CO = Colonial Office, in PRO CSP Colonial = Calendar of State Papers Colonial (Headlam 1926 and 1933) France, AC = Archives des Colonies GBPC = Great Britain Privy Council HCA = High Court of Admiralty, in PRO PRO = Public Record Office, London PANL = Provincial Archives of Newfoundland and Labrador, St. John's PANS = Provincial Archives of Nova Scotia, Halifax NAC = National Archives of Canada, Ottawa


1 See notably Anger (1983, 1988); Bartels (1979, 1988, 1991); Bartels and Janzen (1990); Chute (1999); Hewson (1978a,b; 1982); Jackson and Penney (1993); Kennedy (1987); Marshall (1988, 1996); Martijn (1986a, 1989, 1990); Pastore (1977; 1978a,b); Penney (1984, 1990, 1992, 1997); Penney and Nicol (1984); Stone (1993); Tanner and Henderson (1992); Tompkins (1986); Wetzel (1996); Whitehead (1987, 1991); and Wilkshire and Penney (1991).

2 Ray (2003) provides a perceptive analysis of the manner in which the participation of academic experts in American, Canadian and Australian Aboriginal rights litigation has caused deep divisions within professional ranks. In his opinion, "historical experts have to be guided by the highest ethical and professional standards to maintain their integrity and avoid becoming merely advocates who do courtroom history. Also, they must bear in mind that their primary responsibility is to the court rather than to their clients" (273).

3 In 1784, Major Percy Thorne, British commander on St. Pierre and Miquelon, reported a visit by two Mi'kmaq families from St. George's Bay: "An Englishman, Dennis, from Dorchester, came with them, at the great age of 104. Has resided in Newfoundland upwards of 80 years. He dined with me, and I found he had his faculties perfect, except his sight impaired" (1794: 81v). Unfortunately, there is no mention if this person had lived with the Mi'kmaq for any length of time and spoke their language.

4 It has been argued that Newfoundland "presents an interesting contradiction to the student of exploration history. Known as Britain's oldest colony, [it] remained for three centuries following its discovery one of Britain's least known colonies'' (Tompkins 1986:3). Given that much of the interior remained a terra incognita well into the nineteenth century, this is a thought-provoking perspective on the lack of detailed ethnographical information in early documents.

5 Presumed prehistoric Mi'kmaq sites are known from the south coast of Anticosti Island, located 46 miles (75 km) from the Quebec Gaspé Peninsula, while ethnohistoric records show that they exploited the resources of this island and also used it as a stepping stone to reach the Gulf of St. Lawrence middle north shore (Gélinas 2004; Martijn and Martin 200l).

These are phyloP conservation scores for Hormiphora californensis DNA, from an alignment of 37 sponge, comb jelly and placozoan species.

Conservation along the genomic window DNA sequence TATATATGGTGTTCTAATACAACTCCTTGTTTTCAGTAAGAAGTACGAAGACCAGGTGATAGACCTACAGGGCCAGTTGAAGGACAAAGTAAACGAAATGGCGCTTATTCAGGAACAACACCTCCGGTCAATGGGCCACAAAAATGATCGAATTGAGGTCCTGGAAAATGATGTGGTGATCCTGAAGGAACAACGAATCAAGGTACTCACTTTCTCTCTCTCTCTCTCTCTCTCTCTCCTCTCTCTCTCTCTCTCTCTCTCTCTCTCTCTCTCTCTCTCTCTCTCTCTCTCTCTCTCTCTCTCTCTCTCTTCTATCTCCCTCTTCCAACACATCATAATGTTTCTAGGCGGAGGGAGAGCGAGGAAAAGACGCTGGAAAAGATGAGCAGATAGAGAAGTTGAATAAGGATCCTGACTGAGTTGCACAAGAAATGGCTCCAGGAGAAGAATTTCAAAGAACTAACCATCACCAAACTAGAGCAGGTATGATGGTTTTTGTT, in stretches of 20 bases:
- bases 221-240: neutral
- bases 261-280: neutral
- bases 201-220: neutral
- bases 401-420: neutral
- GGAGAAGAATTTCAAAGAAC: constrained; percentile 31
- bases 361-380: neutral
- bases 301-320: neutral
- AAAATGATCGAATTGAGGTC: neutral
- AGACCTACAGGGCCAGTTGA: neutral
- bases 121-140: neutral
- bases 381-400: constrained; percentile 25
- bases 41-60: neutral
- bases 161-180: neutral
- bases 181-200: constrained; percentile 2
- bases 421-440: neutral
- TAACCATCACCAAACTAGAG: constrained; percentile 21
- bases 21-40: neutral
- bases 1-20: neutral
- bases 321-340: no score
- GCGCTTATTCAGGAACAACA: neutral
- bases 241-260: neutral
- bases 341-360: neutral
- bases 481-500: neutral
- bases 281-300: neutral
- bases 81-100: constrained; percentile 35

6 Nash and Miller emphasize that "there were a variety of pre-contact economies, which varied regionally in accordance with the distribution of resources" (1987: 41, 53). For example, moose and caribou tended to be more abundant on Cape Breton Island than on Prince Edward Island. Walrus herds had their preferred places for hauling up, such as on the Magdalen Islands. Salmon favoured larger rivers. Clam beds and waterfowl marshes were not present everywhere. Some anadromous fish runs occurred earlier than others, and not always at the same location. For a general discussion on regional differentiation within Mi'kmaq territory, see Nietfeld (1981: 331-335).

7 Details about the historic Mi'kmaq presence on the Magdalen Islands are provided in Martijn (1986b). In addition, there is ample data on their prehistoric remains which cover a range of several thousand years (McCaffrey 1988).

8 Meneg ("removed from -- separated from") + kwitk ("in or on water") -- the sense of an island which is separate or removed from a larger body of land (Emmanuel Nagugwes Metallic, pers. comm. 2002).

9 In 1996, members of the Miawpukek Band at Conne River, Newfoundland, constructed a 26-foot ocean-going canoe (Penney 1997). This work was supervised by René Martin, a Mi'kmaq canoe builder from Listuguj (Restigouche), Quebec. During the summer of 2004, a Mi'kmaq delegation from Conne River, led by Chief Misel Joe, crossed over in such a large canoe to Miquelon Island in order to commemorate historical ties with this French community.

10 Crignon may have referred to Innu (Montagnais) who made excursions to the island from the Quebec/Labrador peninsula.

11 The use of tattoos and facial as well as body painting among northeastern Algonquians, and specifically the Mi'kmaq, is summarized in Flannery (1939: 50-52). The most detailed description of such Mi'kmaq decorative practices is provided by Father Chrestien Leclercq in 1691 (Ganong 1910: 95-98, 269). In 1583, a Norman merchant, Etienne Bellenger, obtained from Mi'kmaq in Nova Scotia quantities of "divers excellent Cullors, as scarlet, vermillion, redd, tawny, yellow, gray, and watchett [blue]" (Quinn 1962: 341 and n.51). As late as 1839, Jukes encountered an old Mi'kmaq woman at Humber Sound, Newfoundland, who "had a kind of moustache tattooed on each cheek …" (1842: 113). For the Beothuk, see Marshall (1996: 337-338).